Use this URL to cite or link to this record in EThOS: http://ethos.bl.uk/OrderDetails.do?uin=uk.bl.ethos.547024
Title: Early Muslim traditionalism : a critical study of the works and political theology of Ahmad Ibn Hanbal
Author: Al Sarhan, Saud Saleh
Awarding Body: University of Exeter
Current Institution: University of Exeter
Date of Award: 2011
Availability of Full Text:
Access through EThOS:
Access through Institution:
Abstract:
The political theology of AÎmad Ibn Íanbal (d. 241/855( is analysed through comprehensive examination of the authenticity of theological and juridical books attributed to him. The eponym of the ÍanbalÐ school (madhhab) of law and theology, AÎmad’s importance lies in his teaching as a jurisprudent and his practices as a zÁhid (renunciant), which attracted many students to his circle. However, he is best known for his reputation as a defender of correct belief, and for firmly resisting the doctrine of three ÝAbbÁsid caliphs that the QurÞÁn was created, although he was imprisoned and beaten during the Inquisition known as al-MiÎnah (between 218/833 and c. 232/847). As a result of AÎmad’s importance, a variety of different opinions and epistles were ascribed to him. Theologically, the most important among these are the Six Creeds and al-Radd ÝalÁ al-ZanÁdiqah wa-al-JahmÐyah which is a polemical epistle. In jurisprudence there were response collections from AÎmad’s students called al-MasÁÞil, eight of which are still extant, either partly or completely. These works are examined in this thesis. AÎmad’s theo-political ideas are critical to understanding the political thought of Sunnism in general, and the study analyses his doctrines on the importance of the JamÁÝah (Community), ÓÁÝah (Obedience) and al-Amr bi-al-maÝrÙf wa-al-nahy Ýan al-munkar (commanding right and forbidding wrong). AÎmad was a quietist thinker, but the main purpose of his quietism was in fact to save the unity of the Muslim community from internal fighting and protect the common people who always lacked security and suffered from threats of looting of their shops and houses. Though a quietist, AÎmad was not in favour of the rulers and avoided all kinds of connections to them, including not accepting their gifts or working with them. He became angry with his family when they accepted the caliph’s money.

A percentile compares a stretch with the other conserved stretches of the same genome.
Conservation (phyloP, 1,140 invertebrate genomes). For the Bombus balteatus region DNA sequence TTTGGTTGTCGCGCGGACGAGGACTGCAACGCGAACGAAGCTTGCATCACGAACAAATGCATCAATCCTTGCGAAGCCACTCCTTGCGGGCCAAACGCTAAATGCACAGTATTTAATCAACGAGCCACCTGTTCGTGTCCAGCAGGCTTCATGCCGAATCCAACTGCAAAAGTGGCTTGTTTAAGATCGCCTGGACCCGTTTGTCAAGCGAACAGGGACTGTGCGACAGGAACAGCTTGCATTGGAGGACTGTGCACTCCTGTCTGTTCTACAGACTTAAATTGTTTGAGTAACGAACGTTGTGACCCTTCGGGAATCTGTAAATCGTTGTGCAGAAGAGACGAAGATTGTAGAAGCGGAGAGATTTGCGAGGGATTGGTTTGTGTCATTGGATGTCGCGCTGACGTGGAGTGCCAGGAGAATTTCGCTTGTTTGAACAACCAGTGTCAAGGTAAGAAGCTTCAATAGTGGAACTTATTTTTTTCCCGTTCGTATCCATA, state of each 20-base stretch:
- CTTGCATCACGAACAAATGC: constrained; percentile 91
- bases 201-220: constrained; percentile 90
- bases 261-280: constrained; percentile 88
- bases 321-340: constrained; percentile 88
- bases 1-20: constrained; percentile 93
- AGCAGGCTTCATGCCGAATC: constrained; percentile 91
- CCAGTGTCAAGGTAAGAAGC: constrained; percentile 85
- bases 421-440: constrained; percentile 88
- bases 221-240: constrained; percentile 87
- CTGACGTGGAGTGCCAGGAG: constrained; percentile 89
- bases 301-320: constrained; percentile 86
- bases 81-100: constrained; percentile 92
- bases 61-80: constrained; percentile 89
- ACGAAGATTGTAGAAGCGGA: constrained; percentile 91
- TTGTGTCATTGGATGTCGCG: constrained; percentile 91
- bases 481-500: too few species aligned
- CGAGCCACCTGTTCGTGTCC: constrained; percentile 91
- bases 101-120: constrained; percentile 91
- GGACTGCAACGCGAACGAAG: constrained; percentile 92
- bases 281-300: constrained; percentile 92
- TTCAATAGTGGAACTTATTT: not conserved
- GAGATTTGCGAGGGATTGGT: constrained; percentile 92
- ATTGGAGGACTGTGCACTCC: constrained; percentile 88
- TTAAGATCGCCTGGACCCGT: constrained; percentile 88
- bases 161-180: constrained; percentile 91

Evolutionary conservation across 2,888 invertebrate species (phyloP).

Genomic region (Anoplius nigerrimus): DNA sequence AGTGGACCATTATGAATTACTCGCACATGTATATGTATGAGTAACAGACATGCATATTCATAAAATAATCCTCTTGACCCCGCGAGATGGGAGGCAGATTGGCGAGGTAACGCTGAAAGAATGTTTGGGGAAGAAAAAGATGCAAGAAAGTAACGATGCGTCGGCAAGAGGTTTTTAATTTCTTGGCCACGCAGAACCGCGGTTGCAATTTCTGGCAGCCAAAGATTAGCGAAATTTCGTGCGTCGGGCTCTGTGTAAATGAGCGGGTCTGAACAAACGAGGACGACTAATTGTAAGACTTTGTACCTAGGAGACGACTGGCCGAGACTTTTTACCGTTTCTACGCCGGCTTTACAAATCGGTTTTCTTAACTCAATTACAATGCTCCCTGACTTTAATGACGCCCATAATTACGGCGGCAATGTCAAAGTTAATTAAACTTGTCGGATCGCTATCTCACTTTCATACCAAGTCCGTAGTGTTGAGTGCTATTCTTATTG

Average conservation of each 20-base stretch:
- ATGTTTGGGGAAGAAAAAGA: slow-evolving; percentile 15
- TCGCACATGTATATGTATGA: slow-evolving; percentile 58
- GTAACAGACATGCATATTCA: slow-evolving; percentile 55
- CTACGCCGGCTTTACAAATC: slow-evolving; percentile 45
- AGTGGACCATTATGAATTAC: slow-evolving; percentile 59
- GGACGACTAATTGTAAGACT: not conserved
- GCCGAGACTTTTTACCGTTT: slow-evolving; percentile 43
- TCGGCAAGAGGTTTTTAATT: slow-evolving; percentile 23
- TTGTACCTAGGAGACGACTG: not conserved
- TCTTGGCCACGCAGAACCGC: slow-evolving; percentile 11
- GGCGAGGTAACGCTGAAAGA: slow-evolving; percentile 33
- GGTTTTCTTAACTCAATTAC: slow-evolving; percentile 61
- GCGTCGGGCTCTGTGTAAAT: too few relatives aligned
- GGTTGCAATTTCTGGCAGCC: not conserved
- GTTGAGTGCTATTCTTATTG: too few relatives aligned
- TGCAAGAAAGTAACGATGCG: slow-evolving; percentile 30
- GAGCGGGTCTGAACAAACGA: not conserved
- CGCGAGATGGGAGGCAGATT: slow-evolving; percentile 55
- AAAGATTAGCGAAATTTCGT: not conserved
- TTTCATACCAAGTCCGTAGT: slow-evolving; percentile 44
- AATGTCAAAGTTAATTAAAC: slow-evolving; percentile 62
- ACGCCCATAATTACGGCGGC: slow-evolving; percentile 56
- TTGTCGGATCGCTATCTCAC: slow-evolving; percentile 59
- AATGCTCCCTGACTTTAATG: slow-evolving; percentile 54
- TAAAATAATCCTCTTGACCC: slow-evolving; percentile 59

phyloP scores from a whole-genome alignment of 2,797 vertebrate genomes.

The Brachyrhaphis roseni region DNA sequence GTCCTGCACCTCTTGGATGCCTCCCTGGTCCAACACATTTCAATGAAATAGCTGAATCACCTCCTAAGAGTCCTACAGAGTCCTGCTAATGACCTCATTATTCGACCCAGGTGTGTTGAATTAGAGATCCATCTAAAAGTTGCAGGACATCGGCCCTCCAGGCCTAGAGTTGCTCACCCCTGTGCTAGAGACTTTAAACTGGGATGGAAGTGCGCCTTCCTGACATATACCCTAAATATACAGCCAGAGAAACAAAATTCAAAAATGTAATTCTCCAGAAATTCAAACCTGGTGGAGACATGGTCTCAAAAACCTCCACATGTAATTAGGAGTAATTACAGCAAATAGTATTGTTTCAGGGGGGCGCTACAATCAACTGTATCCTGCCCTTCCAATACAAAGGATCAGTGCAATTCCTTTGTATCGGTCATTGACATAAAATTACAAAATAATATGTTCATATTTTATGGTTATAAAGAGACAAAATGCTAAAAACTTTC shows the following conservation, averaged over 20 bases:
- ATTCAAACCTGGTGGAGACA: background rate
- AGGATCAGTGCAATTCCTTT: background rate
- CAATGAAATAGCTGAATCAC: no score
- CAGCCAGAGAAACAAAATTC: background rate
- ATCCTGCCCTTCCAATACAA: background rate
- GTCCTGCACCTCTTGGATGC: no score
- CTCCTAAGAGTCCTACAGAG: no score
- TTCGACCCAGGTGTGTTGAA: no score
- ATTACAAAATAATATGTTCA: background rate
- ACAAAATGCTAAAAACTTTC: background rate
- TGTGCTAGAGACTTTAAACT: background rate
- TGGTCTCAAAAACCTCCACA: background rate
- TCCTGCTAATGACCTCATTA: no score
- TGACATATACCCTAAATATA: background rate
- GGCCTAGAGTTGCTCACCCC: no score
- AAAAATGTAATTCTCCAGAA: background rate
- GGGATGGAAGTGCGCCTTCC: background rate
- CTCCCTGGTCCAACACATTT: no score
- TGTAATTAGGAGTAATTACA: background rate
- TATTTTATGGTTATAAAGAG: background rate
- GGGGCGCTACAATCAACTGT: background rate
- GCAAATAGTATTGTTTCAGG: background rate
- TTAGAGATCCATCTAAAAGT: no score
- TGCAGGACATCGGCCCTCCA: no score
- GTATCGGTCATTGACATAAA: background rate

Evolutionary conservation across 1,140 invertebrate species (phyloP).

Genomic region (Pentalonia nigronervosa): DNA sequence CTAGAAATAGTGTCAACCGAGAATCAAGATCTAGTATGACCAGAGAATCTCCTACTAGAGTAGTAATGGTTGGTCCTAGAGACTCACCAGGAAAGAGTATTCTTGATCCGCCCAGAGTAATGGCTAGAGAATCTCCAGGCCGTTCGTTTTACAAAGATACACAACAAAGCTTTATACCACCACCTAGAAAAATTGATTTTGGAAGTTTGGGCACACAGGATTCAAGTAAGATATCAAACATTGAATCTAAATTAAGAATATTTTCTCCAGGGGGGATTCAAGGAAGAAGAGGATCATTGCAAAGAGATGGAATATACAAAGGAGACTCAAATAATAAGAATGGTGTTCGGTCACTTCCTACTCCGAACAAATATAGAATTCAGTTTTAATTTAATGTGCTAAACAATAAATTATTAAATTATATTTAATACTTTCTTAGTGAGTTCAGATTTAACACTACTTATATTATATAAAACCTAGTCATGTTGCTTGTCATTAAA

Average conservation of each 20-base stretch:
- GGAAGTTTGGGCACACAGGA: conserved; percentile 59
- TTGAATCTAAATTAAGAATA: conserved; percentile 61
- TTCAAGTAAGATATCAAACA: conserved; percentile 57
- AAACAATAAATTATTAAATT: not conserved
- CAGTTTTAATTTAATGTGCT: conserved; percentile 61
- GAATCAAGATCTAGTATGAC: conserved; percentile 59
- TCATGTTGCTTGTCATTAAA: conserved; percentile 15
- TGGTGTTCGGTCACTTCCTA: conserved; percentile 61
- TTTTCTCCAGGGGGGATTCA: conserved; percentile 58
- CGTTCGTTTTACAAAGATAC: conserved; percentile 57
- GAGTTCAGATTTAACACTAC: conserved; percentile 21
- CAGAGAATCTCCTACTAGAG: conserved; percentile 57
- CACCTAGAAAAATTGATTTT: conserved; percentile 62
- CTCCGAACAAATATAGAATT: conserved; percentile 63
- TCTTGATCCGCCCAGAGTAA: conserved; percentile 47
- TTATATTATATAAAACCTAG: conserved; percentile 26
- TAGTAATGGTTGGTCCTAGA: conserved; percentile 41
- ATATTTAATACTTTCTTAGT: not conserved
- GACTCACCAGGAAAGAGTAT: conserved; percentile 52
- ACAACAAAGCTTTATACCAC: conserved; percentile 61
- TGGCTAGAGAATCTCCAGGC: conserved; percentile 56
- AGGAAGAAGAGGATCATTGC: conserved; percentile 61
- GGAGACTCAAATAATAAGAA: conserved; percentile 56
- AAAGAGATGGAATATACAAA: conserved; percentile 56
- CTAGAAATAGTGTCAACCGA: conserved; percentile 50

Supervisor: Gleave, Robert Sponsor: Not available
Qualification Name: Thesis (Ph.D.) Qualification Level: Doctoral
EThOS ID: uk.bl.ethos.547024  DOI: Not available
Keywords: Traditionalism, Ahmad Ibn Hanbal, Sunni, Hanbali, Political Islam
Share: